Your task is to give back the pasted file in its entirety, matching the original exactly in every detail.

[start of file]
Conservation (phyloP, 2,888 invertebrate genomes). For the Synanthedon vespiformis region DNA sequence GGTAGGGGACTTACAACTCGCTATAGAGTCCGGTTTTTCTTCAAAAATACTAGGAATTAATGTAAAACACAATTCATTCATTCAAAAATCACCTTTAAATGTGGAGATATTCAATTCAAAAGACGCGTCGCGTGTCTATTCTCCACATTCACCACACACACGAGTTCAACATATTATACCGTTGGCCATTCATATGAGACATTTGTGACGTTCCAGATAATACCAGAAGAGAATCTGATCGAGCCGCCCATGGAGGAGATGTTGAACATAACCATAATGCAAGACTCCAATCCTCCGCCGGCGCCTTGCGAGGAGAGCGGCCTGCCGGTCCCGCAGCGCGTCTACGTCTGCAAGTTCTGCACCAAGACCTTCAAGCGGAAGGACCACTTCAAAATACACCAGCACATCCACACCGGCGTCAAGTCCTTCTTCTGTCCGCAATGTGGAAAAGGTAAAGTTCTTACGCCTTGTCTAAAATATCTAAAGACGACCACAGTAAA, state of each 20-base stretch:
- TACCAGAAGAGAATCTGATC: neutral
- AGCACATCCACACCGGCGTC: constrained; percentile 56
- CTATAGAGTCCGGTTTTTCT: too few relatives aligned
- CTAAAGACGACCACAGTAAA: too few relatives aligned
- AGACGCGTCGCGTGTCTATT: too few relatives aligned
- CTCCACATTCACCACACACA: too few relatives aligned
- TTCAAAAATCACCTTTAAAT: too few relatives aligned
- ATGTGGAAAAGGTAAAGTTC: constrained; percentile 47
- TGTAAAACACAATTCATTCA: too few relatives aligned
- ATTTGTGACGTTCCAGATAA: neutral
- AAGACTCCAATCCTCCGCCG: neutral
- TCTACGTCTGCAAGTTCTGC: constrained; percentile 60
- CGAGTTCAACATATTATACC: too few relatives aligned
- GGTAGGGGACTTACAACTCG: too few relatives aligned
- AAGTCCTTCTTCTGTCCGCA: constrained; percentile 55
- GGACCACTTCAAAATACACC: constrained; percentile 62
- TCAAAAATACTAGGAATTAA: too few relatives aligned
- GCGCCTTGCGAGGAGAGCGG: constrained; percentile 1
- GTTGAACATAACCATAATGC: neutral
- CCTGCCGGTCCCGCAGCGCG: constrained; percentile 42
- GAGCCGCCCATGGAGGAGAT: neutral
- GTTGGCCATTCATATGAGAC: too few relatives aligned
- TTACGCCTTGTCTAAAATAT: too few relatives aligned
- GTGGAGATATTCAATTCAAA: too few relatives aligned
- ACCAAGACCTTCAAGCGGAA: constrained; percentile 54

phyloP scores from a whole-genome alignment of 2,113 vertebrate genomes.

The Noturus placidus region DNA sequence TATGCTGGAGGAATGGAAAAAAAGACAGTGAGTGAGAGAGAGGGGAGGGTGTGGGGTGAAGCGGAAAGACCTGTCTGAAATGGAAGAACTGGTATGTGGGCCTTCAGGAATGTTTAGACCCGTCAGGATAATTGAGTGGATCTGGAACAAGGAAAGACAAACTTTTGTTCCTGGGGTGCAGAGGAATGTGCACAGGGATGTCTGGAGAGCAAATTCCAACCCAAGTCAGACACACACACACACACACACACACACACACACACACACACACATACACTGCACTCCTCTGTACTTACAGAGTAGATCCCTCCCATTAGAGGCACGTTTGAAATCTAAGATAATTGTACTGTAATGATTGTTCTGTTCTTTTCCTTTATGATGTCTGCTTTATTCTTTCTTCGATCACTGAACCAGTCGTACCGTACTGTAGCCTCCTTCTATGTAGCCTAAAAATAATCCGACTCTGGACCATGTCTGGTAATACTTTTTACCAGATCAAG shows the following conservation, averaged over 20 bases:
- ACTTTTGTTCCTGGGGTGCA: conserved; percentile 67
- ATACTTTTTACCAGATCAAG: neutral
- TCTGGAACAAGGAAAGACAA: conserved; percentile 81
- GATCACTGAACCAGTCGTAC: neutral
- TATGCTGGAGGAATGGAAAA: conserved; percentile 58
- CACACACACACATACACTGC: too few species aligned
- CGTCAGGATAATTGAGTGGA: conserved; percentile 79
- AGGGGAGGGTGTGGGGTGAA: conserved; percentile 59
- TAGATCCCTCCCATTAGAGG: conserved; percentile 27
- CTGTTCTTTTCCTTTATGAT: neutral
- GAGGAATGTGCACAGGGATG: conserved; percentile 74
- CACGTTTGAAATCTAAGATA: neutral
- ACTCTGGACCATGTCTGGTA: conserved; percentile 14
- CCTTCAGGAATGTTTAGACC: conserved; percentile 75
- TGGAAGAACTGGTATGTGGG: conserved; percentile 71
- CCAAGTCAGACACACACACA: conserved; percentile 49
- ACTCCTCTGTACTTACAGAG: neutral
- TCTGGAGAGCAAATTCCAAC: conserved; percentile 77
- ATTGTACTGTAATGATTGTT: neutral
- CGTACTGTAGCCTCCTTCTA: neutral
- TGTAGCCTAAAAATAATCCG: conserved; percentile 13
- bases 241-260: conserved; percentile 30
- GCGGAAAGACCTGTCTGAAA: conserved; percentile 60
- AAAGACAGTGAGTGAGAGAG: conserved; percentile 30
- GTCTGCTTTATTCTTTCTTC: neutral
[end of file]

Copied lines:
Conservation (phyloP, 2,888 invertebrate genomes). For the Synanthedon vespiformis region DNA sequence GGTAGGGGACTTACAACTCGCTATAGAGTCCGGTTTTTCTTCAAAAATACTAGGAATTAATGTAAAACACAATTCATTCATTCAAAAATCACCTTTAAATGTGGAGATATTCAATTCAAAAGACGCGTCGCGTGTCTATTCTCCACATTCACCACACACACGAGTTCAACATATTATACCGTTGGCCATTCATATGAGACATTTGTGACGTTCCAGATAATACCAGAAGAGAATCTGATCGAGCCGCCCATGGAGGAGATGTTGAACATAACCATAATGCAAGACTCCAATCCTCCGCCGGCGCCTTGCGAGGAGAGCGGCCTGCCGGTCCCGCAGCGCGTCTACGTCTGCAAGTTCTGCACCAAGACCTTCAAGCGGAAGGACCACTTCAAAATACACCAGCACATCCACACCGGCGTCAAGTCCTTCTTCTGTCCGCAATGTGGAAAAGGTAAAGTTCTTACGCCTTGTCTAAAATATCTAAAGACGACCACAGTAAA, state of each 20-base stretch:
- TACCAGAAGAGAATCTGATC: neutral
- AGCACATCCACACCGGCGTC: constrained; percentile 56
- CTATAGAGTCCGGTTTTTCT: too few relatives aligned
- CTAAAGACGACCACAGTAAA: too few relatives aligned
- AGACGCGTCGCGTGTCTATT: too few relatives aligned
- CTCCACATTCACCACACACA: too few relatives aligned
- TTCAAAAATCACCTTTAAAT: too few relatives aligned
- ATGTGGAAAAGGTAAAGTTC: constrained; percentile 47
- TGTAAAACACAATTCATTCA: too few relatives aligned
- ATTTGTGACGTTCCAGATAA: neutral
- AAGACTCCAATCCTCCGCCG: neutral
- TCTACGTCTGCAAGTTCTGC: constrained; percentile 60
- CGAGTTCAACATATTATACC: too few relatives aligned
- GGTAGGGGACTTACAACTCG: too few relatives aligned
- AAGTCCTTCTTCTGTCCGCA: constrained; percentile 55
- GGACCACTTCAAAATACACC: constrained; percentile 62
- TCAAAAATACTAGGAATTAA: too few relatives aligned
- GCGCCTTGCGAGGAGAGCGG: constrained; percentile 1
- GTTGAACATAACCATAATGC: neutral
- CCTGCCGGTCCCGCAGCGCG: constrained; percentile 42
- GAGCCGCCCATGGAGGAGAT: neutral
- GTTGGCCATTCATATGAGAC: too few relatives aligned
- TTACGCCTTGTCTAAAATAT: too few relatives aligned
- GTGGAGATATTCAATTCAAA: too few relatives aligned
- ACCAAGACCTTCAAGCGGAA: constrained; percentile 54

phyloP scores from a whole-genome alignment of 2,113 vertebrate genomes.

The Noturus placidus region DNA sequence TATGCTGGAGGAATGGAAAAAAAGACAGTGAGTGAGAGAGAGGGGAGGGTGTGGGGTGAAGCGGAAAGACCTGTCTGAAATGGAAGAACTGGTATGTGGGCCTTCAGGAATGTTTAGACCCGTCAGGATAATTGAGTGGATCTGGAACAAGGAAAGACAAACTTTTGTTCCTGGGGTGCAGAGGAATGTGCACAGGGATGTCTGGAGAGCAAATTCCAACCCAAGTCAGACACACACACACACACACACACACACACACACACACACACACATACACTGCACTCCTCTGTACTTACAGAGTAGATCCCTCCCATTAGAGGCACGTTTGAAATCTAAGATAATTGTACTGTAATGATTGTTCTGTTCTTTTCCTTTATGATGTCTGCTTTATTCTTTCTTCGATCACTGAACCAGTCGTACCGTACTGTAGCCTCCTTCTATGTAGCCTAAAAATAATCCGACTCTGGACCATGTCTGGTAATACTTTTTACCAGATCAAG shows the following conservation, averaged over 20 bases:
- ACTTTTGTTCCTGGGGTGCA: conserved; percentile 67
- ATACTTTTTACCAGATCAAG: neutral
- TCTGGAACAAGGAAAGACAA: conserved; percentile 81
- GATCACTGAACCAGTCGTAC: neutral
- TATGCTGGAGGAATGGAAAA: conserved; percentile 58
- CACACACACACATACACTGC: too few species aligned
- CGTCAGGATAATTGAGTGGA: conserved; percentile 79
- AGGGGAGGGTGTGGGGTGAA: conserved; percentile 59
- TAGATCCCTCCCATTAGAGG: conserved; percentile 27
- CTGTTCTTTTCCTTTATGAT: neutral
- GAGGAATGTGCACAGGGATG: conserved; percentile 74
- CACGTTTGAAATCTAAGATA: neutral
- ACTCTGGACCATGTCTGGTA: conserved; percentile 14
- CCTTCAGGAATGTTTAGACC: conserved; percentile 75
- TGGAAGAACTGGTATGTGGG: conserved; percentile 71
- CCAAGTCAGACACACACACA: conserved; percentile 49
- ACTCCTCTGTACTTACAGAG: neutral
- TCTGGAGAGCAAATTCCAAC: conserved; percentile 77
- ATTGTACTGTAATGATTGTT: neutral
- CGTACTGTAGCCTCCTTCTA: neutral
- TGTAGCCTAAAAATAATCCG: conserved; percentile 13
- bases 241-260: conserved; percentile 30
- GCGGAAAGACCTGTCTGAAA: conserved; percentile 60
- AAAGACAGTGAGTGAGAGAG: conserved; percentile 30
- GTCTGCTTTATTCTTTCTTC: neutral